JavaScript is off. Please enable to view full site.

Vietnam plans to nationalise civilian airports operator

Thursday, September 05, 2019, 14:31 GMT+7
Vietnam plans to nationalise civilian airports operator
The headquarters of the Airports Corporation of Vietnam (ACV). Photo: ACV

Vietnam is considering nationalising Airports Corporation of Vietnam, a move that economists say may hurt investor sentiment and hamper the Southeast Asian country’s privatisation drive.

The Ministry of Transport has sent a proposal to Prime Minister Nguyen Xuan Phuc to buy shares in the company, which operates the country’s civilian airports, from private investors, Deputy Minister of Transport Nguyen Ngoc Dong said late on Wednesday.

The move is aimed at “ensuring the highest security and defence conditions”, Dong said without elaborating further in a statement posted on the government website.

The proposal comes as Vietnam has been seeking to speed up its privatisation of state firms in recent years to improve their performance and to fill its coffers.

The government said last month it would sell stakes in 93 state-owned enterprises, including the country’s largest bank by assets - Agribank, by the end of 2020.

The government sold tiny stakes in Airports Corporation of Vietnam to private investors in 2016 as part of that privatisation process.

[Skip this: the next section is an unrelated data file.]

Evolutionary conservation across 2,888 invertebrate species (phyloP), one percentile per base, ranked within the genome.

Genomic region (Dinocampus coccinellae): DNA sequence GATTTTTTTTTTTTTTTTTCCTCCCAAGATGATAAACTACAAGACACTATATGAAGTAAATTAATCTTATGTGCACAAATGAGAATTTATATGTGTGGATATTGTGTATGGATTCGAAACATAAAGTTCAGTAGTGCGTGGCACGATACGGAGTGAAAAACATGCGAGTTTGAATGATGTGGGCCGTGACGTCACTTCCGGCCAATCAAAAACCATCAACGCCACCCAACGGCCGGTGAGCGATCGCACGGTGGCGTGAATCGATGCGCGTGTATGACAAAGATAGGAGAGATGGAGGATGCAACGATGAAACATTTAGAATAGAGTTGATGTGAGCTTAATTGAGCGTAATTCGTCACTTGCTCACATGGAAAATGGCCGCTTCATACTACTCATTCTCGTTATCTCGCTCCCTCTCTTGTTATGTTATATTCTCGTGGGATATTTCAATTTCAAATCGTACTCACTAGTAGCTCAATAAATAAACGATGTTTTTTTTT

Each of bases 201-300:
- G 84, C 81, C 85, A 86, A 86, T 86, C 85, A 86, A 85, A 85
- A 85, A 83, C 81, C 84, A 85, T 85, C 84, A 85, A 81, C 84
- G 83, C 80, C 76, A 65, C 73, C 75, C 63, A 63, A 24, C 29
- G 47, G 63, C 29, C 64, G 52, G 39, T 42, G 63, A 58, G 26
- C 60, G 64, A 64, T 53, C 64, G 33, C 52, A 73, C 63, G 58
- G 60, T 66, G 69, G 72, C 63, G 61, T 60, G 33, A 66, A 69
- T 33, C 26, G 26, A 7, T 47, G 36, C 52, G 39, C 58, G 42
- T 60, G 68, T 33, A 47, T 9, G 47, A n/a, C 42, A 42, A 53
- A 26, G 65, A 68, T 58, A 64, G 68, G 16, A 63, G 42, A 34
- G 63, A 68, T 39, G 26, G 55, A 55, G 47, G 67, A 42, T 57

The government currently owns 95.4% of the company while several foreign investment funds, such as Dragon Capital, Korea Investment Management and RBC Global Asset Management, hold the remainder, according to Refinitiv Eikon data.

The company has a market capitalisation of 173.74 trillion dong ($7.49 billion) as of Thursday, potentially valuing the stakes of private investors at $344.54 million.

“We would work out plans to raise funds for purchasing the stake if the proposal is approved,” Dong said.

Dong and the Airports Corporation of Vietnam didn’t immediately reply to Reuters’ emails seeking comment.

Hanoi-based economist Pham Chi Lan, a former government economic adviser, said the move would have an adverse impact on investor sentiment.

“It would cause concerns among foreign and domestic investors, who have already invested and have plans to invest in Vietnam,” Lan told Reuters on phone.

“Instead, the government should sell bigger stakes in state-owned enterprises to private investors to make the firms more competitive and efficient.” 

Reuters

More

Read more

;

Photos

VIDEOS

Experience summer sand-boarding in Mui Ne

Sand-boarding, a popular activity amongst local children in the coastal tourism town of Mui Ne in south-central Vietnam, is attracting hundreds of tourists to the Red Sand Dunes

Young maple trees given better protection as Hanoi enters rainy season

The trees are currently growing well, with green leaves and healthy branches.

Hunting skinks for food in southern Vietnam

Skink meat is known to be soft, tasty, and highly nutritious.

Vietnamese-made app allows people to grow real veggies via smartphone

Nguyen Thi Duyen, a young engineer in Hanoi, developed the app and its related services to help busy people create their own veggie gardens.

Chinese tourists hit by Vietnamese over dine and dash

Four Chinese were reportedly injured, with one having a broken arm.

Latest news